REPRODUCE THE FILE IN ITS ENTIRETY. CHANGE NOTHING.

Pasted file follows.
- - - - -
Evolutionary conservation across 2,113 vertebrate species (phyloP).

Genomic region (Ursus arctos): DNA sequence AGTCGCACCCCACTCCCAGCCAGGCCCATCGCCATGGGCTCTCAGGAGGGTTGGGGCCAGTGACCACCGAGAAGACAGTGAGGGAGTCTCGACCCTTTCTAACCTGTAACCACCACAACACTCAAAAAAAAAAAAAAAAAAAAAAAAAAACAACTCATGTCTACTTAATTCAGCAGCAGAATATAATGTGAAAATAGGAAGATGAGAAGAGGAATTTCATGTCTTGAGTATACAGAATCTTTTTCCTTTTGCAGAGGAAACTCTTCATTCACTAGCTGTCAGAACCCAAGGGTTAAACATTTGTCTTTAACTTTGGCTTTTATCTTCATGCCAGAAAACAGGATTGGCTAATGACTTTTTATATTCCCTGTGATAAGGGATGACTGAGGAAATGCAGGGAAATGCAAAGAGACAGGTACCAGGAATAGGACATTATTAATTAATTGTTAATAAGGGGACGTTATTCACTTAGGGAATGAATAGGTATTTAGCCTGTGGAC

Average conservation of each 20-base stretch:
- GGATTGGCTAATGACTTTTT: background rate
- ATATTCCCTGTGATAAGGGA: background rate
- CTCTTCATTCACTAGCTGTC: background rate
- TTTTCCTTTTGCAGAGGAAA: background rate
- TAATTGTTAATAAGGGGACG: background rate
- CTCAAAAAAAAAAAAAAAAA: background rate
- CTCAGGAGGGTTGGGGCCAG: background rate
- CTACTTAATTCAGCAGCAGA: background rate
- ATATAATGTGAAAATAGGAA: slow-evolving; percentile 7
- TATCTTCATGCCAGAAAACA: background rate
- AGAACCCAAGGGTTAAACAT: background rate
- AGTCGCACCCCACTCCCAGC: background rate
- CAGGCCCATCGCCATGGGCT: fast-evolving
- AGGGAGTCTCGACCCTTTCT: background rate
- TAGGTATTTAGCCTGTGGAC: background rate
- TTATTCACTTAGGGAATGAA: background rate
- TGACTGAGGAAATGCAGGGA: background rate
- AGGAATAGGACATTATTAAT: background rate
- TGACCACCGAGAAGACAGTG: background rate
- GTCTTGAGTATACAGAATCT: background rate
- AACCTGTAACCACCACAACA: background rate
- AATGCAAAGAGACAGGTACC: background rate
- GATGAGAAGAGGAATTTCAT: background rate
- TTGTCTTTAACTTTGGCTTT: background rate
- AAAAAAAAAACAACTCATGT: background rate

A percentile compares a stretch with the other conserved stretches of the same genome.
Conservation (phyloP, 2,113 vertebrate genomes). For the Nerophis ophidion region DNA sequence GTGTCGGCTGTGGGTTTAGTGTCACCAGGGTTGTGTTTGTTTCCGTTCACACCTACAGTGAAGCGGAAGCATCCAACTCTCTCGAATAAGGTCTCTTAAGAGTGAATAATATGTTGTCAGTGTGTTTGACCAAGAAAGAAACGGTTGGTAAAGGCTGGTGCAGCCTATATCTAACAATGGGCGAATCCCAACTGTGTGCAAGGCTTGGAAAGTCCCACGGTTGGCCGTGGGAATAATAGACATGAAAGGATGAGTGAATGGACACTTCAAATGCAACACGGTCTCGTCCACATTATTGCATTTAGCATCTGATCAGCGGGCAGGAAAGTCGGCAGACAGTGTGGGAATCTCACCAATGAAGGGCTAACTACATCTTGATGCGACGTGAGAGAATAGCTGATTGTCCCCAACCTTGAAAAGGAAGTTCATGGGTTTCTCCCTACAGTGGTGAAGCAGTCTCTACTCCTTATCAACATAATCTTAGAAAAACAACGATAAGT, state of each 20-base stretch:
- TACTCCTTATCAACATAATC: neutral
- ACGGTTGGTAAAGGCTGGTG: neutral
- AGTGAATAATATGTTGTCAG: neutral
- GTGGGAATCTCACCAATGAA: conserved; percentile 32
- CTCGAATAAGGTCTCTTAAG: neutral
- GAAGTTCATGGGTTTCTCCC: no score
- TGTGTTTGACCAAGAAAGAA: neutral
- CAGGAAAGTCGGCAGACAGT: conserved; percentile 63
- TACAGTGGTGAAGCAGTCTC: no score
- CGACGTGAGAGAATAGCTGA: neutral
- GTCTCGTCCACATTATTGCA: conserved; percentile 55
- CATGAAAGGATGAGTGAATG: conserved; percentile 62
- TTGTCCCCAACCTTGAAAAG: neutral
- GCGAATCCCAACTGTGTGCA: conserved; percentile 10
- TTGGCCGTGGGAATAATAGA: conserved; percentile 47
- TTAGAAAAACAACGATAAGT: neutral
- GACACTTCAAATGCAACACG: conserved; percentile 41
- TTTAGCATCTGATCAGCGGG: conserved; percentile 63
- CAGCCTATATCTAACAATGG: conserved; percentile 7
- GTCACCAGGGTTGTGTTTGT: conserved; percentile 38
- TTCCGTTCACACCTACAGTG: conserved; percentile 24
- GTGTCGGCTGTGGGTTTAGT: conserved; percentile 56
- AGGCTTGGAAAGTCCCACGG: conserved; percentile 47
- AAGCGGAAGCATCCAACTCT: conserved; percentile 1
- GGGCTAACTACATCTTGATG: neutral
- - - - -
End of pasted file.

Evolutionary conservation across 2,113 vertebrate species (phyloP).

Genomic region (Ursus arctos): DNA sequence AGTCGCACCCCACTCCCAGCCAGGCCCATCGCCATGGGCTCTCAGGAGGGTTGGGGCCAGTGACCACCGAGAAGACAGTGAGGGAGTCTCGACCCTTTCTAACCTGTAACCACCACAACACTCAAAAAAAAAAAAAAAAAAAAAAAAAAACAACTCATGTCTACTTAATTCAGCAGCAGAATATAATGTGAAAATAGGAAGATGAGAAGAGGAATTTCATGTCTTGAGTATACAGAATCTTTTTCCTTTTGCAGAGGAAACTCTTCATTCACTAGCTGTCAGAACCCAAGGGTTAAACATTTGTCTTTAACTTTGGCTTTTATCTTCATGCCAGAAAACAGGATTGGCTAATGACTTTTTATATTCCCTGTGATAAGGGATGACTGAGGAAATGCAGGGAAATGCAAAGAGACAGGTACCAGGAATAGGACATTATTAATTAATTGTTAATAAGGGGACGTTATTCACTTAGGGAATGAATAGGTATTTAGCCTGTGGAC

Average conservation of each 20-base stretch:
- GGATTGGCTAATGACTTTTT: background rate
- ATATTCCCTGTGATAAGGGA: background rate
- CTCTTCATTCACTAGCTGTC: background rate
- TTTTCCTTTTGCAGAGGAAA: background rate
- TAATTGTTAATAAGGGGACG: background rate
- CTCAAAAAAAAAAAAAAAAA: background rate
- CTCAGGAGGGTTGGGGCCAG: background rate
- CTACTTAATTCAGCAGCAGA: background rate
- ATATAATGTGAAAATAGGAA: slow-evolving; percentile 7
- TATCTTCATGCCAGAAAACA: background rate
- AGAACCCAAGGGTTAAACAT: background rate
- AGTCGCACCCCACTCCCAGC: background rate
- CAGGCCCATCGCCATGGGCT: fast-evolving
- AGGGAGTCTCGACCCTTTCT: background rate
- TAGGTATTTAGCCTGTGGAC: background rate
- TTATTCACTTAGGGAATGAA: background rate
- TGACTGAGGAAATGCAGGGA: background rate
- AGGAATAGGACATTATTAAT: background rate
- TGACCACCGAGAAGACAGTG: background rate
- GTCTTGAGTATACAGAATCT: background rate
- AACCTGTAACCACCACAACA: background rate
- AATGCAAAGAGACAGGTACC: background rate
- GATGAGAAGAGGAATTTCAT: background rate
- TTGTCTTTAACTTTGGCTTT: background rate
- AAAAAAAAAACAACTCATGT: background rate

A percentile compares a stretch with the other conserved stretches of the same genome.
Conservation (phyloP, 2,113 vertebrate genomes). For the Nerophis ophidion region DNA sequence GTGTCGGCTGTGGGTTTAGTGTCACCAGGGTTGTGTTTGTTTCCGTTCACACCTACAGTGAAGCGGAAGCATCCAACTCTCTCGAATAAGGTCTCTTAAGAGTGAATAATATGTTGTCAGTGTGTTTGACCAAGAAAGAAACGGTTGGTAAAGGCTGGTGCAGCCTATATCTAACAATGGGCGAATCCCAACTGTGTGCAAGGCTTGGAAAGTCCCACGGTTGGCCGTGGGAATAATAGACATGAAAGGATGAGTGAATGGACACTTCAAATGCAACACGGTCTCGTCCACATTATTGCATTTAGCATCTGATCAGCGGGCAGGAAAGTCGGCAGACAGTGTGGGAATCTCACCAATGAAGGGCTAACTACATCTTGATGCGACGTGAGAGAATAGCTGATTGTCCCCAACCTTGAAAAGGAAGTTCATGGGTTTCTCCCTACAGTGGTGAAGCAGTCTCTACTCCTTATCAACATAATCTTAGAAAAACAACGATAAGT, state of each 20-base stretch:
- TACTCCTTATCAACATAATC: neutral
- ACGGTTGGTAAAGGCTGGTG: neutral
- AGTGAATAATATGTTGTCAG: neutral
- GTGGGAATCTCACCAATGAA: conserved; percentile 32
- CTCGAATAAGGTCTCTTAAG: neutral
- GAAGTTCATGGGTTTCTCCC: no score
- TGTGTTTGACCAAGAAAGAA: neutral
- CAGGAAAGTCGGCAGACAGT: conserved; percentile 63
- TACAGTGGTGAAGCAGTCTC: no score
- CGACGTGAGAGAATAGCTGA: neutral
- GTCTCGTCCACATTATTGCA: conserved; percentile 55
- CATGAAAGGATGAGTGAATG: conserved; percentile 62
- TTGTCCCCAACCTTGAAAAG: neutral
- GCGAATCCCAACTGTGTGCA: conserved; percentile 10
- TTGGCCGTGGGAATAATAGA: conserved; percentile 47
- TTAGAAAAACAACGATAAGT: neutral
- GACACTTCAAATGCAACACG: conserved; percentile 41
- TTTAGCATCTGATCAGCGGG: conserved; percentile 63
- CAGCCTATATCTAACAATGG: conserved; percentile 7
- GTCACCAGGGTTGTGTTTGT: conserved; percentile 38
- TTCCGTTCACACCTACAGTG: conserved; percentile 24
- GTGTCGGCTGTGGGTTTAGT: conserved; percentile 56
- AGGCTTGGAAAGTCCCACGG: conserved; percentile 47
- AAGCGGAAGCATCCAACTCT: conserved; percentile 1
- GGGCTAACTACATCTTGATG: neutral